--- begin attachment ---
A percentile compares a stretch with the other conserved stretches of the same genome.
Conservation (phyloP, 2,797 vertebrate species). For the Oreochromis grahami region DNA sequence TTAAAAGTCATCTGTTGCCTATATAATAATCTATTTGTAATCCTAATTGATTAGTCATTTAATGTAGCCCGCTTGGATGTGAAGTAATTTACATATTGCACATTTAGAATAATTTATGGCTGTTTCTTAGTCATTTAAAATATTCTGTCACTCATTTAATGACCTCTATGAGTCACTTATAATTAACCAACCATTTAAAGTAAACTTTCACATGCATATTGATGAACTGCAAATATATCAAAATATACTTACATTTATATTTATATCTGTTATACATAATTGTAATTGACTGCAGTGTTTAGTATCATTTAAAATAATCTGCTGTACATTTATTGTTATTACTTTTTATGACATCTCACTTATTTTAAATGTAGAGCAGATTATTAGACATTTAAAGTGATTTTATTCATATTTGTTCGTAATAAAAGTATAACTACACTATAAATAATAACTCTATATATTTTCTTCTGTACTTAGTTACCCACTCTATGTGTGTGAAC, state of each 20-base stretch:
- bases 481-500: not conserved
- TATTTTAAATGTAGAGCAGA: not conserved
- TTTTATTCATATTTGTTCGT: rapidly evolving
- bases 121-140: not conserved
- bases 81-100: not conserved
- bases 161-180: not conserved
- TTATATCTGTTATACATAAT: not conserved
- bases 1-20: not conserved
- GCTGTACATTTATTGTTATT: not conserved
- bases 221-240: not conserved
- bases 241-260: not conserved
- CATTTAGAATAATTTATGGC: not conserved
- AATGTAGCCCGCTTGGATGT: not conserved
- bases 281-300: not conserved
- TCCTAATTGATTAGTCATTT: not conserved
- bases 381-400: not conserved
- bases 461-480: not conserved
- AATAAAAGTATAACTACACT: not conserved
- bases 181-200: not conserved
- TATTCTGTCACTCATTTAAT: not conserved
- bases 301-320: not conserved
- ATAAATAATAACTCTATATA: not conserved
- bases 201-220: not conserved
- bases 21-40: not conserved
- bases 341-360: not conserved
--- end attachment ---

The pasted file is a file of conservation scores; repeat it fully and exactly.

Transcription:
A percentile compares a stretch with the other conserved stretches of the same genome.
Conservation (phyloP, 2,797 vertebrate species). For the Oreochromis grahami region DNA sequence TTAAAAGTCATCTGTTGCCTATATAATAATCTATTTGTAATCCTAATTGATTAGTCATTTAATGTAGCCCGCTTGGATGTGAAGTAATTTACATATTGCACATTTAGAATAATTTATGGCTGTTTCTTAGTCATTTAAAATATTCTGTCACTCATTTAATGACCTCTATGAGTCACTTATAATTAACCAACCATTTAAAGTAAACTTTCACATGCATATTGATGAACTGCAAATATATCAAAATATACTTACATTTATATTTATATCTGTTATACATAATTGTAATTGACTGCAGTGTTTAGTATCATTTAAAATAATCTGCTGTACATTTATTGTTATTACTTTTTATGACATCTCACTTATTTTAAATGTAGAGCAGATTATTAGACATTTAAAGTGATTTTATTCATATTTGTTCGTAATAAAAGTATAACTACACTATAAATAATAACTCTATATATTTTCTTCTGTACTTAGTTACCCACTCTATGTGTGTGAAC, state of each 20-base stretch:
- bases 481-500: not conserved
- TATTTTAAATGTAGAGCAGA: not conserved
- TTTTATTCATATTTGTTCGT: rapidly evolving
- bases 121-140: not conserved
- bases 81-100: not conserved
- bases 161-180: not conserved
- TTATATCTGTTATACATAAT: not conserved
- bases 1-20: not conserved
- GCTGTACATTTATTGTTATT: not conserved
- bases 221-240: not conserved
- bases 241-260: not conserved
- CATTTAGAATAATTTATGGC: not conserved
- AATGTAGCCCGCTTGGATGT: not conserved
- bases 281-300: not conserved
- TCCTAATTGATTAGTCATTT: not conserved
- bases 381-400: not conserved
- bases 461-480: not conserved
- AATAAAAGTATAACTACACT: not conserved
- bases 181-200: not conserved
- TATTCTGTCACTCATTTAAT: not conserved
- bases 301-320: not conserved
- ATAAATAATAACTCTATATA: not conserved
- bases 201-220: not conserved
- bases 21-40: not conserved
- bases 341-360: not conserved